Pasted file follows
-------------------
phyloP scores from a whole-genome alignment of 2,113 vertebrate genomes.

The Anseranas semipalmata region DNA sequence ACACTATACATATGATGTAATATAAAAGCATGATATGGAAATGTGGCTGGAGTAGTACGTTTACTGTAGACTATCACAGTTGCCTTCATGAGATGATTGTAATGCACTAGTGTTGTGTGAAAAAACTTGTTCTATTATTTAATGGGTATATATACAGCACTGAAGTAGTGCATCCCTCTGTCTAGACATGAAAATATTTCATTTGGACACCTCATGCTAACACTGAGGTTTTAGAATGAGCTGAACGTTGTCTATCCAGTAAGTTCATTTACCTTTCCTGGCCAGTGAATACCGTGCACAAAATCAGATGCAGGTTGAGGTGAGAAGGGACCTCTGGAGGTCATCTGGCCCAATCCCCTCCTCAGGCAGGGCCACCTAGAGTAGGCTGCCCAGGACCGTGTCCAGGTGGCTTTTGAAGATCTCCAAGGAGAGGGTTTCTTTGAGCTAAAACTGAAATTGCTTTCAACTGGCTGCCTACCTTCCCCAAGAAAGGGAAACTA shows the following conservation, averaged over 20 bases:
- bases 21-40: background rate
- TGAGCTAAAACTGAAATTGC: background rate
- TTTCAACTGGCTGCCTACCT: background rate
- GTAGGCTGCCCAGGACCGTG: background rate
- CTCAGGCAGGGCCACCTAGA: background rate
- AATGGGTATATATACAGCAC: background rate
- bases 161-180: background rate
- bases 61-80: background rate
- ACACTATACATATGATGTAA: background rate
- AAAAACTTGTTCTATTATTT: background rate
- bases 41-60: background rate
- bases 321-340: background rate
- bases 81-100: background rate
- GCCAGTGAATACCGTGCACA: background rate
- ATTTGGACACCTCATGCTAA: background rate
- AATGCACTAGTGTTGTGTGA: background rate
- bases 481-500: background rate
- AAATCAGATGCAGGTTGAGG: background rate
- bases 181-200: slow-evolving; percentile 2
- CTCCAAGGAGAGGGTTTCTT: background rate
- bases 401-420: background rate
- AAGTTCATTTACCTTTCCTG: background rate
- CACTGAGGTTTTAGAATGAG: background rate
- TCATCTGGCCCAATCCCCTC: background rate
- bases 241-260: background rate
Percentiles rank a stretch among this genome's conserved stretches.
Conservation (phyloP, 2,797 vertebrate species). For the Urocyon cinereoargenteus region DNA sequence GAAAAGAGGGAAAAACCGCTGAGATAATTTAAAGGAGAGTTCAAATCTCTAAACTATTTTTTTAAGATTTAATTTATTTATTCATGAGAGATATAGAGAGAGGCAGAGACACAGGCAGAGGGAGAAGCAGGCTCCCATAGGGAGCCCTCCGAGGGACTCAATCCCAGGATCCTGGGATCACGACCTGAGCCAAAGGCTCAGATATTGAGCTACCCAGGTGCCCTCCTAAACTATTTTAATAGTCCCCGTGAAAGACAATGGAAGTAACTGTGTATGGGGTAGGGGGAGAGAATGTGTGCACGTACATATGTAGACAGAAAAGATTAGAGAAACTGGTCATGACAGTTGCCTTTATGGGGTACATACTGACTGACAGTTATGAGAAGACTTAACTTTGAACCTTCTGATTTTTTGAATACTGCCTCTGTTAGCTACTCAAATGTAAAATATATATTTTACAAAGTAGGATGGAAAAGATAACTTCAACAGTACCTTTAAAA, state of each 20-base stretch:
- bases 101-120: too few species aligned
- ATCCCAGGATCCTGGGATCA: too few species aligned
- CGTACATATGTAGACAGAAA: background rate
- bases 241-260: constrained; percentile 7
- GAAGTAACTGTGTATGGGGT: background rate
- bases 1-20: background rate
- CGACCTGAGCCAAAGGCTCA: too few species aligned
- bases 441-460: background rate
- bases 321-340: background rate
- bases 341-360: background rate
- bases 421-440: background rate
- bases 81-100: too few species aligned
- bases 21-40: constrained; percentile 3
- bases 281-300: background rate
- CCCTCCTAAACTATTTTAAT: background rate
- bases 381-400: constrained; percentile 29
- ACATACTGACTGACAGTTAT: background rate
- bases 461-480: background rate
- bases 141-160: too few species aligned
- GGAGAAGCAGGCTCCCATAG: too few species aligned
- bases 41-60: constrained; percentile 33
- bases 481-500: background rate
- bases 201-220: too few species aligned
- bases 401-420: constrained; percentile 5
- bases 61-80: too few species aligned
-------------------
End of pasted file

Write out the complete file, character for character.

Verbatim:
phyloP scores from a whole-genome alignment of 2,113 vertebrate genomes.

The Anseranas semipalmata region DNA sequence ACACTATACATATGATGTAATATAAAAGCATGATATGGAAATGTGGCTGGAGTAGTACGTTTACTGTAGACTATCACAGTTGCCTTCATGAGATGATTGTAATGCACTAGTGTTGTGTGAAAAAACTTGTTCTATTATTTAATGGGTATATATACAGCACTGAAGTAGTGCATCCCTCTGTCTAGACATGAAAATATTTCATTTGGACACCTCATGCTAACACTGAGGTTTTAGAATGAGCTGAACGTTGTCTATCCAGTAAGTTCATTTACCTTTCCTGGCCAGTGAATACCGTGCACAAAATCAGATGCAGGTTGAGGTGAGAAGGGACCTCTGGAGGTCATCTGGCCCAATCCCCTCCTCAGGCAGGGCCACCTAGAGTAGGCTGCCCAGGACCGTGTCCAGGTGGCTTTTGAAGATCTCCAAGGAGAGGGTTTCTTTGAGCTAAAACTGAAATTGCTTTCAACTGGCTGCCTACCTTCCCCAAGAAAGGGAAACTA shows the following conservation, averaged over 20 bases:
- bases 21-40: background rate
- TGAGCTAAAACTGAAATTGC: background rate
- TTTCAACTGGCTGCCTACCT: background rate
- GTAGGCTGCCCAGGACCGTG: background rate
- CTCAGGCAGGGCCACCTAGA: background rate
- AATGGGTATATATACAGCAC: background rate
- bases 161-180: background rate
- bases 61-80: background rate
- ACACTATACATATGATGTAA: background rate
- AAAAACTTGTTCTATTATTT: background rate
- bases 41-60: background rate
- bases 321-340: background rate
- bases 81-100: background rate
- GCCAGTGAATACCGTGCACA: background rate
- ATTTGGACACCTCATGCTAA: background rate
- AATGCACTAGTGTTGTGTGA: background rate
- bases 481-500: background rate
- AAATCAGATGCAGGTTGAGG: background rate
- bases 181-200: slow-evolving; percentile 2
- CTCCAAGGAGAGGGTTTCTT: background rate
- bases 401-420: background rate
- AAGTTCATTTACCTTTCCTG: background rate
- CACTGAGGTTTTAGAATGAG: background rate
- TCATCTGGCCCAATCCCCTC: background rate
- bases 241-260: background rate
Percentiles rank a stretch among this genome's conserved stretches.
Conservation (phyloP, 2,797 vertebrate species). For the Urocyon cinereoargenteus region DNA sequence GAAAAGAGGGAAAAACCGCTGAGATAATTTAAAGGAGAGTTCAAATCTCTAAACTATTTTTTTAAGATTTAATTTATTTATTCATGAGAGATATAGAGAGAGGCAGAGACACAGGCAGAGGGAGAAGCAGGCTCCCATAGGGAGCCCTCCGAGGGACTCAATCCCAGGATCCTGGGATCACGACCTGAGCCAAAGGCTCAGATATTGAGCTACCCAGGTGCCCTCCTAAACTATTTTAATAGTCCCCGTGAAAGACAATGGAAGTAACTGTGTATGGGGTAGGGGGAGAGAATGTGTGCACGTACATATGTAGACAGAAAAGATTAGAGAAACTGGTCATGACAGTTGCCTTTATGGGGTACATACTGACTGACAGTTATGAGAAGACTTAACTTTGAACCTTCTGATTTTTTGAATACTGCCTCTGTTAGCTACTCAAATGTAAAATATATATTTTACAAAGTAGGATGGAAAAGATAACTTCAACAGTACCTTTAAAA, state of each 20-base stretch:
- bases 101-120: too few species aligned
- ATCCCAGGATCCTGGGATCA: too few species aligned
- CGTACATATGTAGACAGAAA: background rate
- bases 241-260: constrained; percentile 7
- GAAGTAACTGTGTATGGGGT: background rate
- bases 1-20: background rate
- CGACCTGAGCCAAAGGCTCA: too few species aligned
- bases 441-460: background rate
- bases 321-340: background rate
- bases 341-360: background rate
- bases 421-440: background rate
- bases 81-100: too few species aligned
- bases 21-40: constrained; percentile 3
- bases 281-300: background rate
- CCCTCCTAAACTATTTTAAT: background rate
- bases 381-400: constrained; percentile 29
- ACATACTGACTGACAGTTAT: background rate
- bases 461-480: background rate
- bases 141-160: too few species aligned
- GGAGAAGCAGGCTCCCATAG: too few species aligned
- bases 41-60: constrained; percentile 33
- bases 481-500: background rate
- bases 201-220: too few species aligned
- bases 401-420: constrained; percentile 5
- bases 61-80: too few species aligned